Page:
I did litigation right out of law school, I had in mind that’s what I wanted to do. I’ve always been interested in communication, advocacy and taking a position and supporting and arguing for it. I didn’t necessarily know how that worked in practice, even though I was interested in it generally. I got to learn from some pretty great people and it turned out that was, in fact, what I wanted to do.
What did you do to prepare for your first case?
My first jury trial, I was fortunate enough to do by the time I was out of school for maybe a year and a half. I assembled as much of the information that I could, got as much input as I could from other lawyers and gleaned as much information about what would be an effective opening statement, an effective direct examination, before that an effective voir dire, cross examination, and closing argument. I tried to soak in as much information that I could before doing it.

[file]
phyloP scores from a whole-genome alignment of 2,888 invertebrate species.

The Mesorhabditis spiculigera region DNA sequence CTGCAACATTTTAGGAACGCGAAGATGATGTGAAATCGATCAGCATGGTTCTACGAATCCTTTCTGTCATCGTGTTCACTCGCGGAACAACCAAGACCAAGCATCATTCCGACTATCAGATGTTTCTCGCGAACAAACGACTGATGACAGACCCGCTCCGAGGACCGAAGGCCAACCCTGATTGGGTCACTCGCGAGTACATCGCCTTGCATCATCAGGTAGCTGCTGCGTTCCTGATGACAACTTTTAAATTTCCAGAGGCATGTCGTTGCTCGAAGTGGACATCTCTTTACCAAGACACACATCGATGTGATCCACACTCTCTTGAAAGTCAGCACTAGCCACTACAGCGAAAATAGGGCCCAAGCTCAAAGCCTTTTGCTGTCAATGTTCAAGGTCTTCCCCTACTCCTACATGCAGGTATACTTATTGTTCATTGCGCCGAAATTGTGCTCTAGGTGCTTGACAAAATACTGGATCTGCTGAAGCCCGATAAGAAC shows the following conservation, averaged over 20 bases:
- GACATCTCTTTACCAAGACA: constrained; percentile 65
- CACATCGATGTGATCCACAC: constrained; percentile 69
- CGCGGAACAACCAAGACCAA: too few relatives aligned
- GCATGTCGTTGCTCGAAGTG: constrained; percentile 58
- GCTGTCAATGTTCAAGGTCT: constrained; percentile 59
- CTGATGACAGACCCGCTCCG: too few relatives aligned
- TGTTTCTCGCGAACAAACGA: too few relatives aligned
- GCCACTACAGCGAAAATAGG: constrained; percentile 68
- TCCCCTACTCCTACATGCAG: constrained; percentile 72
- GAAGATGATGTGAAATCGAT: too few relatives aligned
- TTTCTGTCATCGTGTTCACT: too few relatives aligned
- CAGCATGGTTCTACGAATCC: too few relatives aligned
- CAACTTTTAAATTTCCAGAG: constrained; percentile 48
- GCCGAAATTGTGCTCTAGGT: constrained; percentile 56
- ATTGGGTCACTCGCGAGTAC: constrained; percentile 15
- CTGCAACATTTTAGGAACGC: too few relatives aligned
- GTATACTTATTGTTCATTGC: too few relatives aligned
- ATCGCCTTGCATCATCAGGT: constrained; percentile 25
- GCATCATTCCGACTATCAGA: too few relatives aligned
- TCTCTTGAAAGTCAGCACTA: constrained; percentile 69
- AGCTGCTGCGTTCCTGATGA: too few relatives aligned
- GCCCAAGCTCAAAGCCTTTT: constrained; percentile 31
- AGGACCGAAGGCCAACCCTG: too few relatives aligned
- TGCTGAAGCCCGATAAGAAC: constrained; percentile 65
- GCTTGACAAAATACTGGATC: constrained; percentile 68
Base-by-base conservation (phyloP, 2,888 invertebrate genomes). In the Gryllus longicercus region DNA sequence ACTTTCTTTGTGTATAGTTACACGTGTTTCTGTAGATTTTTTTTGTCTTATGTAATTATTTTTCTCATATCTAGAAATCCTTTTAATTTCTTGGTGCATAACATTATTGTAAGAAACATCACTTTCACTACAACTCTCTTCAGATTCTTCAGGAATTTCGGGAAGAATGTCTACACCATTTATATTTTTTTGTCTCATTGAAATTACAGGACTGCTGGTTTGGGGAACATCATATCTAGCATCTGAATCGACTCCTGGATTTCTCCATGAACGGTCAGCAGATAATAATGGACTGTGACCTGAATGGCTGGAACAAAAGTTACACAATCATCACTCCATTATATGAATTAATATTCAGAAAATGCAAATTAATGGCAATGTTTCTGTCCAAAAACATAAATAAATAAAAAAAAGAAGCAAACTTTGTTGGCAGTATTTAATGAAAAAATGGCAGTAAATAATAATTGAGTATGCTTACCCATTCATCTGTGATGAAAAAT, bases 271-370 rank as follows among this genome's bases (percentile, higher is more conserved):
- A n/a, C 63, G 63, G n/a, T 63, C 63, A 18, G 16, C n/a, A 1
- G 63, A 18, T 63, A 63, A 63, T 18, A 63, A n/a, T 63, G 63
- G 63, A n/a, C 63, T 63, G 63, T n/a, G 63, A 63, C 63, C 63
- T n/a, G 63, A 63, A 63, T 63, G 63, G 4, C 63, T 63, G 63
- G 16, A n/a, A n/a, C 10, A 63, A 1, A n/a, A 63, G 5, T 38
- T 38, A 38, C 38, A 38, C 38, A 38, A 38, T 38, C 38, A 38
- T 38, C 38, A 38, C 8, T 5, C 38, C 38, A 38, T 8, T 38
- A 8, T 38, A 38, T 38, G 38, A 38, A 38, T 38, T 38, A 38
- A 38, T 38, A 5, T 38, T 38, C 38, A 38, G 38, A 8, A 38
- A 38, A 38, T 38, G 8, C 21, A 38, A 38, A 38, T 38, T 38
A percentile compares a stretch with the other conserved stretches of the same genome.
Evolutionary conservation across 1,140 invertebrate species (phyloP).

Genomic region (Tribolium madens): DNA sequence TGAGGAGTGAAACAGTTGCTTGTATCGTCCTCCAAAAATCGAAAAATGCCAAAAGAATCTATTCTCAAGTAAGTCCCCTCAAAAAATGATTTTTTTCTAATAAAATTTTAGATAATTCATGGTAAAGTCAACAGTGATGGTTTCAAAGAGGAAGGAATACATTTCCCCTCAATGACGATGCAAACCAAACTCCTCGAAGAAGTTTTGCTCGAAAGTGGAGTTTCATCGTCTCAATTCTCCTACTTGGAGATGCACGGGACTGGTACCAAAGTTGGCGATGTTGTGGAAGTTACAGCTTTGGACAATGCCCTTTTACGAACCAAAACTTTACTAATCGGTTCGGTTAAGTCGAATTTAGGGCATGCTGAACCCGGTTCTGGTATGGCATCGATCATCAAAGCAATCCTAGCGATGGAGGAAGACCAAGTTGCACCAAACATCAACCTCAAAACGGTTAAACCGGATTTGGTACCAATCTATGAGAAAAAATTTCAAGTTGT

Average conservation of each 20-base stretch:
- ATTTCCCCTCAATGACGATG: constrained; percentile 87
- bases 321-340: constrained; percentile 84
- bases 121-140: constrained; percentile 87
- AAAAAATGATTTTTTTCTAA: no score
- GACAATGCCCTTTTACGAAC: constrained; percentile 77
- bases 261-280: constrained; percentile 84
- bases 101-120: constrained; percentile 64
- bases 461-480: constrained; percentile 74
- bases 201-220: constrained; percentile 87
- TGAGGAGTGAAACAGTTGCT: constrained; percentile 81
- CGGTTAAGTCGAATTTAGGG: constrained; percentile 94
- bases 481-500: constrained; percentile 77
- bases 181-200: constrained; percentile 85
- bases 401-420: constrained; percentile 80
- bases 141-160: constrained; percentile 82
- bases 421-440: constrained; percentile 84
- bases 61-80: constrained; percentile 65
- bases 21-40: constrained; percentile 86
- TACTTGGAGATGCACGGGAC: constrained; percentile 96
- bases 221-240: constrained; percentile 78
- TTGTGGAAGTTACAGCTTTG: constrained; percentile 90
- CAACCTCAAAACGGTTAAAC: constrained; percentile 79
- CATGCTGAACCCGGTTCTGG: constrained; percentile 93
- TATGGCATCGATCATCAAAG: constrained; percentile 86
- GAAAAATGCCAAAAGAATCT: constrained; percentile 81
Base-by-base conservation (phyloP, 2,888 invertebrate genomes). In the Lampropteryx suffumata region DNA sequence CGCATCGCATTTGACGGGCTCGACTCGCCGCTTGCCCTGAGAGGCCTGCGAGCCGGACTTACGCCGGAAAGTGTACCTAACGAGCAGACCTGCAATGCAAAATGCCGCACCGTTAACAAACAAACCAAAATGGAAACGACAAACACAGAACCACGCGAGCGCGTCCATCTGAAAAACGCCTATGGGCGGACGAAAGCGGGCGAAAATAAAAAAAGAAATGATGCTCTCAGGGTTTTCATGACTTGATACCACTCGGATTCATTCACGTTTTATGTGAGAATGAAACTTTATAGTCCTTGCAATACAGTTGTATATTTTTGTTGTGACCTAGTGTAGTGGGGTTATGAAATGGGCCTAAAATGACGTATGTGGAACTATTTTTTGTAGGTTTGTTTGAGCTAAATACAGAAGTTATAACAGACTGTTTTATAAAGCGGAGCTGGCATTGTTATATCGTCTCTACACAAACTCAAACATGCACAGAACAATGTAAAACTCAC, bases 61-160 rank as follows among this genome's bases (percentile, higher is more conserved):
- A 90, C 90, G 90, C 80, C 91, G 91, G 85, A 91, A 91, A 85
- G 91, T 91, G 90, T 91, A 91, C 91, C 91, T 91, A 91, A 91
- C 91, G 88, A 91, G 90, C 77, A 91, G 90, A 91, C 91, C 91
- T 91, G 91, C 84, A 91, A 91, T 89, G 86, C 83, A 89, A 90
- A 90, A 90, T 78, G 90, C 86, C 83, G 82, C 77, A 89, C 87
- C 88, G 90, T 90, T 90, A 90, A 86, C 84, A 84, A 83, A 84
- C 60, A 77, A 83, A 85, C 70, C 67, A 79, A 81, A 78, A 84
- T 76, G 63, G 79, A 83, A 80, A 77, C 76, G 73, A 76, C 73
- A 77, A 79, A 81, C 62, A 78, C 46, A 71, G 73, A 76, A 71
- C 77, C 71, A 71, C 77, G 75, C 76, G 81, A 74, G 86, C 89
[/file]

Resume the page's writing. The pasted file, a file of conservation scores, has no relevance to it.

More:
There was a level of anxiety about whether I was doing something wrong or whether it could have been done better and I definitely felt that before walking into the courtroom.
What are some of the lessons you learned from that first trial that have stayed with you through your practice?
There’s no substitute for preparation and being ready for whatever questions or situations come up – which usually means you’re going to be ready for 10 or 20 things that will never come up – and even then you’re not going to be able to anticipate everything that comes up.
Another thing is that I think you have to develop a style that’s true to yourself. I could never be the person who comes into a courtroom and starts pounding on the table or takes over the room by sheer force of my own personality. I do think I can be credible by being myself and by showing that I can present a compelling case through the evidence, through analysis, and through the force of argument. To do something that’s not true to yourself or do something that’s not going to work for you is something that’s going to be picked up by a jury or a judge.
What do you think is one of the best ways to become a better trial attorney?